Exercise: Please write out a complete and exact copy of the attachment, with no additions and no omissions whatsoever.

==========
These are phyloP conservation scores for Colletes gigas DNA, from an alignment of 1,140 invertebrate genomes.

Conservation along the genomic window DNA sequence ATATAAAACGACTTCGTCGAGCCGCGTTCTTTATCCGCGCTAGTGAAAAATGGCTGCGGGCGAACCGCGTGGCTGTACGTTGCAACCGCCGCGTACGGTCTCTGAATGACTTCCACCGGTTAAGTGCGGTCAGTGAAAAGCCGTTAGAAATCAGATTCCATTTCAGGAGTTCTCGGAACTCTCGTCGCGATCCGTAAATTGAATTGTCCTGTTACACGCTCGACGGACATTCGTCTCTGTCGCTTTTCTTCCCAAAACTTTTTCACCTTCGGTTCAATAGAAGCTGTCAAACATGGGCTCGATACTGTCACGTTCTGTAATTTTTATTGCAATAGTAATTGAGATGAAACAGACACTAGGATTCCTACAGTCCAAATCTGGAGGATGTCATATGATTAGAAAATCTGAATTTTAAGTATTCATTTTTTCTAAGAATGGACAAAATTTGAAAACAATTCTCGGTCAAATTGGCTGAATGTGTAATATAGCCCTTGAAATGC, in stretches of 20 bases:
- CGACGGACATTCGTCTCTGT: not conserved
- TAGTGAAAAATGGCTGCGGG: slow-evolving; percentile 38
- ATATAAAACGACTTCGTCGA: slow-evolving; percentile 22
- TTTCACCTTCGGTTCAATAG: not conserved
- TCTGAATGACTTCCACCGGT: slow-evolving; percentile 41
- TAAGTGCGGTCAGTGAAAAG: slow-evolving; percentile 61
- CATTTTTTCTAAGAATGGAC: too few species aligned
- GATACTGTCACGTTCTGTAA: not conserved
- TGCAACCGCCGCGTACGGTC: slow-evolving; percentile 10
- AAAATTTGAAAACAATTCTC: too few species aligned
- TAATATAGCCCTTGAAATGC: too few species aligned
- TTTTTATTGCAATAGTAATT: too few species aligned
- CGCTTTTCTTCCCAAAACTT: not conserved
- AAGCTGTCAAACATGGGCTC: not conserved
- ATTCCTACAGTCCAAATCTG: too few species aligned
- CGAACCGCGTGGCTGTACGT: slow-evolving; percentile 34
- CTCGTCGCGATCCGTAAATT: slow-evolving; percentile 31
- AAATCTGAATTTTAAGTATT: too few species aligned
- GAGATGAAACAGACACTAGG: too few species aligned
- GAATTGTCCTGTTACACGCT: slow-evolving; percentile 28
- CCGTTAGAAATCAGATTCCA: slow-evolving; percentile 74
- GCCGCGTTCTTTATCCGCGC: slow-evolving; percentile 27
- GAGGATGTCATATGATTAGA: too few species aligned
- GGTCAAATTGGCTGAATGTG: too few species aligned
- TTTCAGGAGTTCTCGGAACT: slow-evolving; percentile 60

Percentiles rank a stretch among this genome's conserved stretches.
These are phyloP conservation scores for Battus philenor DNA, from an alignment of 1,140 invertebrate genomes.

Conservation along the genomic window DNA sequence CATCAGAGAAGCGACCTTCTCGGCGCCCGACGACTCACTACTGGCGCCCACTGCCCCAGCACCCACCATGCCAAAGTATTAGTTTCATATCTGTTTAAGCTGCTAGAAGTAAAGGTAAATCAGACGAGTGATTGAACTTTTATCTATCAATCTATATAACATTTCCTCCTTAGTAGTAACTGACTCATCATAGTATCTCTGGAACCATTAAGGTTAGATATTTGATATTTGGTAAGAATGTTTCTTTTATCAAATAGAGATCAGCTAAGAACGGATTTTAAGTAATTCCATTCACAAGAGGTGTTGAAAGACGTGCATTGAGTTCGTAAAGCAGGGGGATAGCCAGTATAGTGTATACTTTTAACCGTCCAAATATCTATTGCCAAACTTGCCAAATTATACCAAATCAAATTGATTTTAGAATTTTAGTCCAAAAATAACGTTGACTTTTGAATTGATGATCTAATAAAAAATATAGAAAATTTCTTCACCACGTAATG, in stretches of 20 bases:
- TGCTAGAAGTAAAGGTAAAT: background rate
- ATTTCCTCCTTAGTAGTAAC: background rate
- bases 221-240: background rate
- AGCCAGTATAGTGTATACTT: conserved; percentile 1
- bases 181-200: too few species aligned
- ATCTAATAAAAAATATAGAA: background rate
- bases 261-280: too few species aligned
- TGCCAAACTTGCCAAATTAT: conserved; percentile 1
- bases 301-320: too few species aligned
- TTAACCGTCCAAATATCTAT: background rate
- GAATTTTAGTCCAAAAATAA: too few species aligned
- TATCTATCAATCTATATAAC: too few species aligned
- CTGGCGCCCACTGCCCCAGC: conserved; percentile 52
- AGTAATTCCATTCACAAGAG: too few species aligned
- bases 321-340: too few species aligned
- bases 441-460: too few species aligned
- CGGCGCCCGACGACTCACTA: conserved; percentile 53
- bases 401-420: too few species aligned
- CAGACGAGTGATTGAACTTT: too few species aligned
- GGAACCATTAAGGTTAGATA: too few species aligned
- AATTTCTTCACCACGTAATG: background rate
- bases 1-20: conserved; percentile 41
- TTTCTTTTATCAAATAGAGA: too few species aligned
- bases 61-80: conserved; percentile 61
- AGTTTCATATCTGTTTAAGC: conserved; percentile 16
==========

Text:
These are phyloP conservation scores for Colletes gigas DNA, from an alignment of 1,140 invertebrate genomes.

Conservation along the genomic window DNA sequence ATATAAAACGACTTCGTCGAGCCGCGTTCTTTATCCGCGCTAGTGAAAAATGGCTGCGGGCGAACCGCGTGGCTGTACGTTGCAACCGCCGCGTACGGTCTCTGAATGACTTCCACCGGTTAAGTGCGGTCAGTGAAAAGCCGTTAGAAATCAGATTCCATTTCAGGAGTTCTCGGAACTCTCGTCGCGATCCGTAAATTGAATTGTCCTGTTACACGCTCGACGGACATTCGTCTCTGTCGCTTTTCTTCCCAAAACTTTTTCACCTTCGGTTCAATAGAAGCTGTCAAACATGGGCTCGATACTGTCACGTTCTGTAATTTTTATTGCAATAGTAATTGAGATGAAACAGACACTAGGATTCCTACAGTCCAAATCTGGAGGATGTCATATGATTAGAAAATCTGAATTTTAAGTATTCATTTTTTCTAAGAATGGACAAAATTTGAAAACAATTCTCGGTCAAATTGGCTGAATGTGTAATATAGCCCTTGAAATGC, in stretches of 20 bases:
- CGACGGACATTCGTCTCTGT: not conserved
- TAGTGAAAAATGGCTGCGGG: slow-evolving; percentile 38
- ATATAAAACGACTTCGTCGA: slow-evolving; percentile 22
- TTTCACCTTCGGTTCAATAG: not conserved
- TCTGAATGACTTCCACCGGT: slow-evolving; percentile 41
- TAAGTGCGGTCAGTGAAAAG: slow-evolving; percentile 61
- CATTTTTTCTAAGAATGGAC: too few species aligned
- GATACTGTCACGTTCTGTAA: not conserved
- TGCAACCGCCGCGTACGGTC: slow-evolving; percentile 10
- AAAATTTGAAAACAATTCTC: too few species aligned
- TAATATAGCCCTTGAAATGC: too few species aligned
- TTTTTATTGCAATAGTAATT: too few species aligned
- CGCTTTTCTTCCCAAAACTT: not conserved
- AAGCTGTCAAACATGGGCTC: not conserved
- ATTCCTACAGTCCAAATCTG: too few species aligned
- CGAACCGCGTGGCTGTACGT: slow-evolving; percentile 34
- CTCGTCGCGATCCGTAAATT: slow-evolving; percentile 31
- AAATCTGAATTTTAAGTATT: too few species aligned
- GAGATGAAACAGACACTAGG: too few species aligned
- GAATTGTCCTGTTACACGCT: slow-evolving; percentile 28
- CCGTTAGAAATCAGATTCCA: slow-evolving; percentile 74
- GCCGCGTTCTTTATCCGCGC: slow-evolving; percentile 27
- GAGGATGTCATATGATTAGA: too few species aligned
- GGTCAAATTGGCTGAATGTG: too few species aligned
- TTTCAGGAGTTCTCGGAACT: slow-evolving; percentile 60

Percentiles rank a stretch among this genome's conserved stretches.
These are phyloP conservation scores for Battus philenor DNA, from an alignment of 1,140 invertebrate genomes.

Conservation along the genomic window DNA sequence CATCAGAGAAGCGACCTTCTCGGCGCCCGACGACTCACTACTGGCGCCCACTGCCCCAGCACCCACCATGCCAAAGTATTAGTTTCATATCTGTTTAAGCTGCTAGAAGTAAAGGTAAATCAGACGAGTGATTGAACTTTTATCTATCAATCTATATAACATTTCCTCCTTAGTAGTAACTGACTCATCATAGTATCTCTGGAACCATTAAGGTTAGATATTTGATATTTGGTAAGAATGTTTCTTTTATCAAATAGAGATCAGCTAAGAACGGATTTTAAGTAATTCCATTCACAAGAGGTGTTGAAAGACGTGCATTGAGTTCGTAAAGCAGGGGGATAGCCAGTATAGTGTATACTTTTAACCGTCCAAATATCTATTGCCAAACTTGCCAAATTATACCAAATCAAATTGATTTTAGAATTTTAGTCCAAAAATAACGTTGACTTTTGAATTGATGATCTAATAAAAAATATAGAAAATTTCTTCACCACGTAATG, in stretches of 20 bases:
- TGCTAGAAGTAAAGGTAAAT: background rate
- ATTTCCTCCTTAGTAGTAAC: background rate
- bases 221-240: background rate
- AGCCAGTATAGTGTATACTT: conserved; percentile 1
- bases 181-200: too few species aligned
- ATCTAATAAAAAATATAGAA: background rate
- bases 261-280: too few species aligned
- TGCCAAACTTGCCAAATTAT: conserved; percentile 1
- bases 301-320: too few species aligned
- TTAACCGTCCAAATATCTAT: background rate
- GAATTTTAGTCCAAAAATAA: too few species aligned
- TATCTATCAATCTATATAAC: too few species aligned
- CTGGCGCCCACTGCCCCAGC: conserved; percentile 52
- AGTAATTCCATTCACAAGAG: too few species aligned
- bases 321-340: too few species aligned
- bases 441-460: too few species aligned
- CGGCGCCCGACGACTCACTA: conserved; percentile 53
- bases 401-420: too few species aligned
- CAGACGAGTGATTGAACTTT: too few species aligned
- GGAACCATTAAGGTTAGATA: too few species aligned
- AATTTCTTCACCACGTAATG: background rate
- bases 1-20: conserved; percentile 41
- TTTCTTTTATCAAATAGAGA: too few species aligned
- bases 61-80: conserved; percentile 61
- AGTTTCATATCTGTTTAAGC: conserved; percentile 16